Whenever we view content on the Internet, our web browsers (Internet Explorer or Firefox, for most folks) make temporary copies of that content on our computers. Amongst the rights reserved by copyright holders is the right to prevent others from making copies. So do those copies constitute copyright infringement? On Thursday, the European Court of Justice ruled that such copies do NOT constitute an infringement.
An agency that licenses newspaper content (the NLA) sued the Melwater group, arguing that Melwater’s online “flash news” service that linked to newspaper articles required a license from NLA. In Europe, there are statutes that say a copy is not infringing if (paraphrasing) it is temporary, if it is an essential part of a transmission through a network, and if the copy has “no independent economic significance.” The Court ruled that the copies made in the course of viewing web content (temporary copies that appear on the computer screen, and are made in the computer’s temporary memory) are temporary, and are reasonably required in order to view web content.
But don’t temporary web copies have value? So how can they have “no independent economic significance?” The court here says this language is intended to ensure that the temporary copies “do not conflict with a normal exploitation of the work and do not unreasonably prejudice the legitimate interests of the rights holders.” Here, the court observes that the content would not be searchable in the first place unless the copyright owner allowed the content to be searchable; to quote:
In this connection, it must be pointed out that the works are made available to internet users by the publishers of the websites, those publishers being required, under Article 3(1) of Directive 2001/29, to obtain authorisation from the copyright holders concerned, since that making available constitutes a communication to the public within the meaning of that article.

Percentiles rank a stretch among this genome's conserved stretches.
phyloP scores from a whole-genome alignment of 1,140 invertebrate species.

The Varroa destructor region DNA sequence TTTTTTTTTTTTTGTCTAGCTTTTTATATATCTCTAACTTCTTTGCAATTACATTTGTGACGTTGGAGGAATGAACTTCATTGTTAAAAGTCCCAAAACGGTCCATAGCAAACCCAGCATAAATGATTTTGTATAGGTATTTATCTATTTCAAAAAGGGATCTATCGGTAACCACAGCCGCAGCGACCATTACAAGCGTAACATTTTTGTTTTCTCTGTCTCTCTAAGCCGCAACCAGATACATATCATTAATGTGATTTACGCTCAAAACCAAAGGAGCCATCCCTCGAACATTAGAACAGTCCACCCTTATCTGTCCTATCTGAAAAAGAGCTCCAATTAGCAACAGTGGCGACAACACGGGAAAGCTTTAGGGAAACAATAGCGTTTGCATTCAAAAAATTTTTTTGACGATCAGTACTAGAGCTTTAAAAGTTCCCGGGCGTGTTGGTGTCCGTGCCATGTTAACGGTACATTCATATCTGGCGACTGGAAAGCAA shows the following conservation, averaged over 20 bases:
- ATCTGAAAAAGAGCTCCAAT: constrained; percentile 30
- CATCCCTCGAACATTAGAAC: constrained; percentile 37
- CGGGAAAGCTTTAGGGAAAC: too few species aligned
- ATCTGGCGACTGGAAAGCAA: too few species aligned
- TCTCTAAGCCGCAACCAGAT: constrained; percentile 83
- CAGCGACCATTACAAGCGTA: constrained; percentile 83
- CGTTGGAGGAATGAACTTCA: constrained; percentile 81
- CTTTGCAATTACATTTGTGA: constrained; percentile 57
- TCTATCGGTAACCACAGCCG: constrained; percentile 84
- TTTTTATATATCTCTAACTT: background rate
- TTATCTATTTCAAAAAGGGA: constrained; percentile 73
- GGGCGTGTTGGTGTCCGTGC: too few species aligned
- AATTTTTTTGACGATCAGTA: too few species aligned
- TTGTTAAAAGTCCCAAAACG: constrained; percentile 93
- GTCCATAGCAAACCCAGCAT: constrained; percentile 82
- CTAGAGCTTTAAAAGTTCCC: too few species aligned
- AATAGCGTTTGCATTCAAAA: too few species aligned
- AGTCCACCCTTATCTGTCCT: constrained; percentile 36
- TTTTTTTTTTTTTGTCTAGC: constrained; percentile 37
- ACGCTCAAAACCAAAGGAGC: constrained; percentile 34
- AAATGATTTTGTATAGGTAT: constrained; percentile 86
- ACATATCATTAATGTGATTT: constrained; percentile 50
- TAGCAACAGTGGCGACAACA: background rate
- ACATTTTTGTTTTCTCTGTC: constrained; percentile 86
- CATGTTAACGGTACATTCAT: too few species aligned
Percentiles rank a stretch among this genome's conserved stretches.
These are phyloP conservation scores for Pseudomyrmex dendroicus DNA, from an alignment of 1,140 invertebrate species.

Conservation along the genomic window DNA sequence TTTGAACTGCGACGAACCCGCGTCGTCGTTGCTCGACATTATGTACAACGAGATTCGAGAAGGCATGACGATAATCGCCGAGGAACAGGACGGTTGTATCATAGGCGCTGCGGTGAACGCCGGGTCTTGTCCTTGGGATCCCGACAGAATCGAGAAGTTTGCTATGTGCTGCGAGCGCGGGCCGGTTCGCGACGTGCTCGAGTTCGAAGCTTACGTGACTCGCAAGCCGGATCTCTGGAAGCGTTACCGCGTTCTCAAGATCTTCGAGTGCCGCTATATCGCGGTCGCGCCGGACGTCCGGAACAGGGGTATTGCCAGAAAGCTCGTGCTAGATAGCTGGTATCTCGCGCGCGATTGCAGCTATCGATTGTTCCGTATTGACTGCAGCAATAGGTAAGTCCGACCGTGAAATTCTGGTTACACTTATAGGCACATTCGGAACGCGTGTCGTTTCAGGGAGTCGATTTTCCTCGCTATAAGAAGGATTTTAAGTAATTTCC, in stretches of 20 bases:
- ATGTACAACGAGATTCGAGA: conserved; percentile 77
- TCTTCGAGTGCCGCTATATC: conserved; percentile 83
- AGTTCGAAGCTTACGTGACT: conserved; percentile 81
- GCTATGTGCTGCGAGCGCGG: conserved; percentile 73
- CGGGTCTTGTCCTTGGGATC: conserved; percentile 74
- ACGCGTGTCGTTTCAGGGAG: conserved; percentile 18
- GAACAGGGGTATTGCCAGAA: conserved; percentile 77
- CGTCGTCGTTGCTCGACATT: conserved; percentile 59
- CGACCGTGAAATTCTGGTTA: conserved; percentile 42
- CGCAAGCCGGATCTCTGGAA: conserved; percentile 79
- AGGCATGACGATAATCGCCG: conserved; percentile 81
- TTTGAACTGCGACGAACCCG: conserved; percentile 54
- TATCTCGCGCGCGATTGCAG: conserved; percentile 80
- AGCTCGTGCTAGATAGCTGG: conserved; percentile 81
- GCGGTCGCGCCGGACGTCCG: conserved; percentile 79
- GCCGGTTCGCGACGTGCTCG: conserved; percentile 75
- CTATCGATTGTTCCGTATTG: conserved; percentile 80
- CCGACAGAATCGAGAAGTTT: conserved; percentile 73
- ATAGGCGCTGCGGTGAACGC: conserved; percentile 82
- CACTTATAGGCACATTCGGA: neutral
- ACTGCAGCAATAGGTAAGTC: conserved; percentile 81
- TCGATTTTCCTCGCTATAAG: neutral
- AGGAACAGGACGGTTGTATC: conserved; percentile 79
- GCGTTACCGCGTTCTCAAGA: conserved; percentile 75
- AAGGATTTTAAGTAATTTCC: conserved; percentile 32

On that basis, the court concluded that the newspapers’ rights have been protected. Given that, and given that web browsing is within the normal scope of uses a newspaper would anticipate in granting authorization to website publishers, the court concluded these copies fell under the statute’s exceptions that allow making temporary copies without a license.
What does this mean?
We’ve had similar outcomes in US courts; this is the first affirmation in Europe of a similar outcome, albeit under different legal principles. So, when licensing content for web posting, content owners should anticipate that in both Europe and the US, they will not be able to prevent users from searching that content. In a way, you could argue that this is simply an example of the law catching up to the reality of web content. But it is an important affirmation nonetheless. At the same time, the court strikes a balance here….web copies would not be authorized if the original content provider had not posted the work online or granted someone else a license to do so. And the decision only applies to temporary copies.
So…..downloads are not affected. Content that was put on the web without authorization is not affected.